Sparkling Wine Methods

If you've been looking at natural wine you'll have probably seen the word's Pét-Nat, which refers to naturally sparkling wine, which may have got you thinking - well how is other sparkling wine made?

Below are the two definitions, one of naturally sparkling wine and the method traditional used to make champagne - to help you on your way. 

Pét-Nat

Short for Pétillant Naturel, these are lightly sparkling wines, made in all colours. They are generally low in alcohol, often unfiltered and usually slightly sweet, although dry examples are not uncommon. Generally easy drinking and perfect for an aperitif!

The French name translates as ‘Naturally Sparkling’ as this style requires little human intervention in its production. During the wine’s fermentation, it is bottled before the wine is finished. As alcoholic fermentation also produces CO2, this is trapped in the bottle, in the form of bubbles. Compared to other methods, there are fewer steps in the process, but the lack of human intervention means that there can be variation from bottle to bottle. This is all part of the fun!

Traditional Method and Secondary Fermentation

A sparkling wine production method, made famous by its use in Champagne. In this instance, the bubbles are created inside the bottle itself. It is known for making wines with well-integrated bubbles, richness and often biscuit or bread flavours.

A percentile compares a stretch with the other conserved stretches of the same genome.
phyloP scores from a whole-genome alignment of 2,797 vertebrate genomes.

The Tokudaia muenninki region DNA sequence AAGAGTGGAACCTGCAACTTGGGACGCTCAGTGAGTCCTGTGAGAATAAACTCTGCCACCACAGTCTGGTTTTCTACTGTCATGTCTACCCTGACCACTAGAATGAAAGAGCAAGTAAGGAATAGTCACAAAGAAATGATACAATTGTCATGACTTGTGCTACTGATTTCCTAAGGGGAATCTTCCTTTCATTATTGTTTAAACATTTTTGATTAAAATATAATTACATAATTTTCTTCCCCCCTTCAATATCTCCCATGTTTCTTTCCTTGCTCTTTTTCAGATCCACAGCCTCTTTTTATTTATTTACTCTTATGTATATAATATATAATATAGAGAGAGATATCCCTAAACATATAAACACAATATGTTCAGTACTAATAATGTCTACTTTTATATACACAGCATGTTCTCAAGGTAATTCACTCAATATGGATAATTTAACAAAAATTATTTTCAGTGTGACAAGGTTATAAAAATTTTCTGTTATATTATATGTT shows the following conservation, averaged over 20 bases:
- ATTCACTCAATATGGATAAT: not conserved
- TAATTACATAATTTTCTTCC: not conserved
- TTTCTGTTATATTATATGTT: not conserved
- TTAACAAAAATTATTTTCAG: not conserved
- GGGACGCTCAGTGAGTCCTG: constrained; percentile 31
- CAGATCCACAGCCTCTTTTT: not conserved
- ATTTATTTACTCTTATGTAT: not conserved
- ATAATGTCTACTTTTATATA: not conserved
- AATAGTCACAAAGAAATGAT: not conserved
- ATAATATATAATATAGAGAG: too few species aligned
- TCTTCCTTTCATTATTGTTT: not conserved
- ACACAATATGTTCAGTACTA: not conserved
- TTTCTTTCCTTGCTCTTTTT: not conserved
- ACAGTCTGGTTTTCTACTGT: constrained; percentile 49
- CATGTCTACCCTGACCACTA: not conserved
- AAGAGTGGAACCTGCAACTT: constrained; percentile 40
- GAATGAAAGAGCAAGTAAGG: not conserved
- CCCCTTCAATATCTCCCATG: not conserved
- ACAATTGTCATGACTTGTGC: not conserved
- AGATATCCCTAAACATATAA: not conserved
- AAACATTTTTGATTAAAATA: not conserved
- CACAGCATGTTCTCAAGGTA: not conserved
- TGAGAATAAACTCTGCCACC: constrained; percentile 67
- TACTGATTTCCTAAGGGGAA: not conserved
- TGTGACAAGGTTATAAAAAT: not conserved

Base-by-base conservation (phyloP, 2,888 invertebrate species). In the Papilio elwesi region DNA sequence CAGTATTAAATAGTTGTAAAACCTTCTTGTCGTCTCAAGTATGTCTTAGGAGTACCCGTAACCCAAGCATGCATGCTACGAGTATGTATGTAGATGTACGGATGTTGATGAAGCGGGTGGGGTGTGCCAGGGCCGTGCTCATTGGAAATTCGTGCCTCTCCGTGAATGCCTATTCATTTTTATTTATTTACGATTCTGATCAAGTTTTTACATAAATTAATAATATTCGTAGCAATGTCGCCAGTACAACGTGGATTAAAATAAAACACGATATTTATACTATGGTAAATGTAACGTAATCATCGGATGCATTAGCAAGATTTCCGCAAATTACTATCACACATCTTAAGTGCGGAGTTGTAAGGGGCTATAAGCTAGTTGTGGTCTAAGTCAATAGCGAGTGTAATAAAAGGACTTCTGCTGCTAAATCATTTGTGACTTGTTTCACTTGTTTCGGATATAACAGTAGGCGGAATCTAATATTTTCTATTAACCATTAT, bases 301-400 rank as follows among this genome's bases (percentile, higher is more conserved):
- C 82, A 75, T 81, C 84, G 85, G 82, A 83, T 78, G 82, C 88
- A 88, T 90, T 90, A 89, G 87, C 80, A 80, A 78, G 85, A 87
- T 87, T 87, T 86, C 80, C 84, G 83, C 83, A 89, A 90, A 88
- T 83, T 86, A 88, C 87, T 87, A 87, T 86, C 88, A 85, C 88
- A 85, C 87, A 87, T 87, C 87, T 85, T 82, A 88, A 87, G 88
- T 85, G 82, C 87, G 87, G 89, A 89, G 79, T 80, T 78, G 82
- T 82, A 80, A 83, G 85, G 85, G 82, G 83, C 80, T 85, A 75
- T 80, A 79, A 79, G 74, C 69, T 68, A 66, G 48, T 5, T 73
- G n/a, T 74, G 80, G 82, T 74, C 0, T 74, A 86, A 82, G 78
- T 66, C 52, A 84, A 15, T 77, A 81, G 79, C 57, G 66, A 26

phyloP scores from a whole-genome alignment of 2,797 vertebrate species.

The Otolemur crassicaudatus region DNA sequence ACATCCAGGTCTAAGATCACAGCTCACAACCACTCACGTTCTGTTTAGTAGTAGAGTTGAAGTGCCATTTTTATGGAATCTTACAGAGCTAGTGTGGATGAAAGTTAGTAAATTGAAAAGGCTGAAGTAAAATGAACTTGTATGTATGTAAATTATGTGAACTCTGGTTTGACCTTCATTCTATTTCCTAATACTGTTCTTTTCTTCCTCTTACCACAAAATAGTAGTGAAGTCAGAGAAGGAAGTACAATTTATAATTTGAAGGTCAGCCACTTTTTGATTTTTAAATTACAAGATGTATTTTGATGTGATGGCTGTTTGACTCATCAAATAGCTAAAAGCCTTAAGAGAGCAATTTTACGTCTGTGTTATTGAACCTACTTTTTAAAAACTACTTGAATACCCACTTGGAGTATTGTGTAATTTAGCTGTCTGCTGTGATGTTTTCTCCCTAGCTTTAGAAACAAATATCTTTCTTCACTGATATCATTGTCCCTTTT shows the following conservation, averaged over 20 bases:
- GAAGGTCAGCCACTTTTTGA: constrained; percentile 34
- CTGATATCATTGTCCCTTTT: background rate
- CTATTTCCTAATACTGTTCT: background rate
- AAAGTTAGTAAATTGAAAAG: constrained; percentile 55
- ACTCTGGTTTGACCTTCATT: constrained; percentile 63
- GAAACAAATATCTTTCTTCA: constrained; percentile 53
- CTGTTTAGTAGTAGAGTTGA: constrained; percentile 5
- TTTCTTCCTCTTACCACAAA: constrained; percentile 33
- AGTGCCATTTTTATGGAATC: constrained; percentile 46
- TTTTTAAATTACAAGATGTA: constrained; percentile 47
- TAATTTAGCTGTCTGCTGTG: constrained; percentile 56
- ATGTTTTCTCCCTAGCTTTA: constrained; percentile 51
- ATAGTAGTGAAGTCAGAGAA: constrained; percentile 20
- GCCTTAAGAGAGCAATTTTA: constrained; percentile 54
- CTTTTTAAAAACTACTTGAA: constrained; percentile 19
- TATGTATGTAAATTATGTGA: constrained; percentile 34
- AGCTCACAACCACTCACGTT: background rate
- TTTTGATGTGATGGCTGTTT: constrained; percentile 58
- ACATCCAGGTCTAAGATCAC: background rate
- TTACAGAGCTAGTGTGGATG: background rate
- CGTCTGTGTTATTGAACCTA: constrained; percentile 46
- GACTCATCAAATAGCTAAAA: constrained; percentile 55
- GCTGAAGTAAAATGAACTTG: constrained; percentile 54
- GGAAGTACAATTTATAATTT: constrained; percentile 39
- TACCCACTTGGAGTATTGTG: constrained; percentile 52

First, a still wine is made by typical means. A mixture of yeast and sugars is then added, and the wine is bottled. The added mix prompts a secondary fermentation in the bottle, producing CO2 as side effect. These are the bubbles that make the wine pop! A certain amount of ageing is usually required at this point, giving the wine extra texture by contact with its natural sediment. To remove this and clarify the wine, the bottle is upended slowly over time, in a process called riddling. The deposit in the neck of the bottle is then removed by disgorgement, when the bottle is popped open and the pressure expels it. Dosage, a mixture of wine and sugar, is then added. This decides the final sweetness of the wine!

 


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